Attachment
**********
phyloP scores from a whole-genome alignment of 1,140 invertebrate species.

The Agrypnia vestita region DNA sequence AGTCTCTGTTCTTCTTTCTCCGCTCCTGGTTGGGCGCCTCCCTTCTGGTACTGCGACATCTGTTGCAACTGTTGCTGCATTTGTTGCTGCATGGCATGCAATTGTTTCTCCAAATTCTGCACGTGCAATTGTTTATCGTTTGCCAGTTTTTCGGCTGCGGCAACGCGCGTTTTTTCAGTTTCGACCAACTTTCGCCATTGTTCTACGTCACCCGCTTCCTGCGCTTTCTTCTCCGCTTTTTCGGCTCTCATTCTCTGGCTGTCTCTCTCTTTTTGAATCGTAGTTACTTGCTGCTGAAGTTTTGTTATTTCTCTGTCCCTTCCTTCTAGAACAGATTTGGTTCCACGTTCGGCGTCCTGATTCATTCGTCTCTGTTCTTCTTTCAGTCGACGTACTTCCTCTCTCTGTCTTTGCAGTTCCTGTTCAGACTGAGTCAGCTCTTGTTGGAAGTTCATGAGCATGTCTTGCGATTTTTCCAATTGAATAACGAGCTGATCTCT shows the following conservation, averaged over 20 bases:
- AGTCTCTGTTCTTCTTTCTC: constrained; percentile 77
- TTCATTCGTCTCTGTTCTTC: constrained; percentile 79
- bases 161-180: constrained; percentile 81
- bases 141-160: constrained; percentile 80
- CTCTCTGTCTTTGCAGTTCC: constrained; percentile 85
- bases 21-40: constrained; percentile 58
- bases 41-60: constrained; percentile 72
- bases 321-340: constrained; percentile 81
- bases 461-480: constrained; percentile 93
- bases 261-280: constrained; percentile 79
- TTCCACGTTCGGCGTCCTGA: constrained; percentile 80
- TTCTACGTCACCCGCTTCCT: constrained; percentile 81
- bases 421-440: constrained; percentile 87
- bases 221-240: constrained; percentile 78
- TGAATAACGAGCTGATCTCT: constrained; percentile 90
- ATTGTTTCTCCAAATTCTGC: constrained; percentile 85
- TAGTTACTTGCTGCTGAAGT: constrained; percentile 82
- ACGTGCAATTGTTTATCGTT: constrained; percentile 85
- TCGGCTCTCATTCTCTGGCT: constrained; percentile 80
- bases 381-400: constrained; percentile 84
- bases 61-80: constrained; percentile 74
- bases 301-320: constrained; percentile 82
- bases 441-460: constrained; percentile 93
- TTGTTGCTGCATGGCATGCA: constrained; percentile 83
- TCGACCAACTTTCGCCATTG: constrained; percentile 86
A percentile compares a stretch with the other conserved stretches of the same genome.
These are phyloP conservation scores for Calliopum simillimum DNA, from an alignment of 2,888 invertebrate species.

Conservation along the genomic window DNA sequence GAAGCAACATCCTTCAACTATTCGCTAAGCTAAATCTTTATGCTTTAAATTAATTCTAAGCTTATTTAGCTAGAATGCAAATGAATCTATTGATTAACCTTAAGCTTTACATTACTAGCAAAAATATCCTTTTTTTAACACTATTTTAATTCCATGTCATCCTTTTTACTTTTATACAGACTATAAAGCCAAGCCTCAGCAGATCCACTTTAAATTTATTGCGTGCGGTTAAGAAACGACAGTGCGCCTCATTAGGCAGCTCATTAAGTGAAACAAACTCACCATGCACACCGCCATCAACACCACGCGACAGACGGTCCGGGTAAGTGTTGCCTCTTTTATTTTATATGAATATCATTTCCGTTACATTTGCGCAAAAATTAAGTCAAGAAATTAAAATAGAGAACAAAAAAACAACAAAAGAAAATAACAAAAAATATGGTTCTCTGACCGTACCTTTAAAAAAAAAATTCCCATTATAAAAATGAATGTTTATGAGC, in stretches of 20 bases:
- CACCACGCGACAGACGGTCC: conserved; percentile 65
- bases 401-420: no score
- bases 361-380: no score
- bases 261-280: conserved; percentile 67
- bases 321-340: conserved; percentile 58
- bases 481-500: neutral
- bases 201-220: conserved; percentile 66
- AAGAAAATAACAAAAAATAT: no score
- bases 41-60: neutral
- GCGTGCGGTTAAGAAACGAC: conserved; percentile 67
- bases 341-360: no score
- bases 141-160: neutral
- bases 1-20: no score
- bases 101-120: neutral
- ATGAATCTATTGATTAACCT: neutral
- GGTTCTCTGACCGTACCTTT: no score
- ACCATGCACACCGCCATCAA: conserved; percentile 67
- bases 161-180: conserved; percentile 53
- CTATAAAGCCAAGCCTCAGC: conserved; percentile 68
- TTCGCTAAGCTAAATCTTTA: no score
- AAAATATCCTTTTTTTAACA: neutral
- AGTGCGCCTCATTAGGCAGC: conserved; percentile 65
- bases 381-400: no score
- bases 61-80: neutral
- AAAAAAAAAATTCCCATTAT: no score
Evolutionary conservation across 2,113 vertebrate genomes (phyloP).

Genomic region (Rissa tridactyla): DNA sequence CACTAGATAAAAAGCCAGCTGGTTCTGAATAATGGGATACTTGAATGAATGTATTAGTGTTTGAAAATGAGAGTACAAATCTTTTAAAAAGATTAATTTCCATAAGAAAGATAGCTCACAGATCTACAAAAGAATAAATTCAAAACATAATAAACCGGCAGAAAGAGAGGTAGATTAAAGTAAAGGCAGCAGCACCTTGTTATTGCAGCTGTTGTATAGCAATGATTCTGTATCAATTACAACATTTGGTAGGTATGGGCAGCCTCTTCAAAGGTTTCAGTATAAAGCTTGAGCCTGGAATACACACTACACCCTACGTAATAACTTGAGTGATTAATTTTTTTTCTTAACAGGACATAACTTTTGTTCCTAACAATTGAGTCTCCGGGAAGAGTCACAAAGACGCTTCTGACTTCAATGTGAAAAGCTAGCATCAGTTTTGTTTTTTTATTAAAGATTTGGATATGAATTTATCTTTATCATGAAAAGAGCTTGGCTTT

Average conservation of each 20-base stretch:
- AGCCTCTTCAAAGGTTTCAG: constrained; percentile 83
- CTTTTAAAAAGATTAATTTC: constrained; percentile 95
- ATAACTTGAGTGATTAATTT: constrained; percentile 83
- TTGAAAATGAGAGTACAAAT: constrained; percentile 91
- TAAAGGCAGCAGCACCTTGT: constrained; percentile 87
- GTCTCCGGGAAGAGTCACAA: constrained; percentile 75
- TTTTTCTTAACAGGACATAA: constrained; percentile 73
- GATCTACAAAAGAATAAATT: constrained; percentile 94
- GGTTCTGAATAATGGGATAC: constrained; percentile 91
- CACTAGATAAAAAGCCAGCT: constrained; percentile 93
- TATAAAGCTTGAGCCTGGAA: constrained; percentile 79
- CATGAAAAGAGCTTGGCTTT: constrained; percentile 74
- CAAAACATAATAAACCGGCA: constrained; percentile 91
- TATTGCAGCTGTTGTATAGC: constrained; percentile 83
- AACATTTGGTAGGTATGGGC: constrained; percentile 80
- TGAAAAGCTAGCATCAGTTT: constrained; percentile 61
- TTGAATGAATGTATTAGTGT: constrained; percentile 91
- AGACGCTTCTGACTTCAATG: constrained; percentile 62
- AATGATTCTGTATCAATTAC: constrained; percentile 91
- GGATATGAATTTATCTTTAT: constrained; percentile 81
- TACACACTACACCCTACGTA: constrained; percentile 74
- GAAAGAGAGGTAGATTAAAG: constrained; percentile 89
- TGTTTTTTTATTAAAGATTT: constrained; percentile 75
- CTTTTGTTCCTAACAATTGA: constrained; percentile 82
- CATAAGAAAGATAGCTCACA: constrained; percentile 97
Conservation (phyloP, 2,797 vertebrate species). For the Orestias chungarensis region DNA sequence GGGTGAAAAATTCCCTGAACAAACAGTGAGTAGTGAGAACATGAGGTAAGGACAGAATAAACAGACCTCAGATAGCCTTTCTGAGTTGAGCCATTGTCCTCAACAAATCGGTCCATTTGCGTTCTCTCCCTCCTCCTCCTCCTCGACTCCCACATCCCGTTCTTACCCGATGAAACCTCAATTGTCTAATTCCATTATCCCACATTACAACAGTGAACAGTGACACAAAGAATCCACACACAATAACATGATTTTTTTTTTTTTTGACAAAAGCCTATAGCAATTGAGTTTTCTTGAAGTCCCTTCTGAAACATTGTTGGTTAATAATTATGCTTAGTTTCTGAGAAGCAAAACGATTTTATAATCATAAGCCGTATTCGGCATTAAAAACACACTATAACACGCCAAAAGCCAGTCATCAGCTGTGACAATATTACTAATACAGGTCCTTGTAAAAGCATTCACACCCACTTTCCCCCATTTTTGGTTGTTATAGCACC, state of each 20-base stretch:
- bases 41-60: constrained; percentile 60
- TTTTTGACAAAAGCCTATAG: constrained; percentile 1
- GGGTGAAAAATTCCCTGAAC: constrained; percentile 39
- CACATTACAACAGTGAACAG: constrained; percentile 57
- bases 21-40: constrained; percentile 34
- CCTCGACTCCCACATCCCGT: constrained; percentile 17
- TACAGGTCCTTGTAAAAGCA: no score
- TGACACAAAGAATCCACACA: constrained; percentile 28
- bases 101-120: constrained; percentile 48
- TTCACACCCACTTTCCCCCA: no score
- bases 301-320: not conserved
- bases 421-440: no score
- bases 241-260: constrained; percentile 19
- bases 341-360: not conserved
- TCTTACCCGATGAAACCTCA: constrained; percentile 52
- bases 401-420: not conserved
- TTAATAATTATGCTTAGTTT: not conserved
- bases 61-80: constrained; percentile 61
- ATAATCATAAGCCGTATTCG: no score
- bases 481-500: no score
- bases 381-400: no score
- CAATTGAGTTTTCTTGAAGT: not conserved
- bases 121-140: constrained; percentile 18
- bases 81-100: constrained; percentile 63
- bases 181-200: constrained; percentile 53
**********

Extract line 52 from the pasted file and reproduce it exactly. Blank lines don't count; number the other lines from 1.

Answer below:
- AGTGCGCCTCATTAGGCAGC: conserved; percentile 65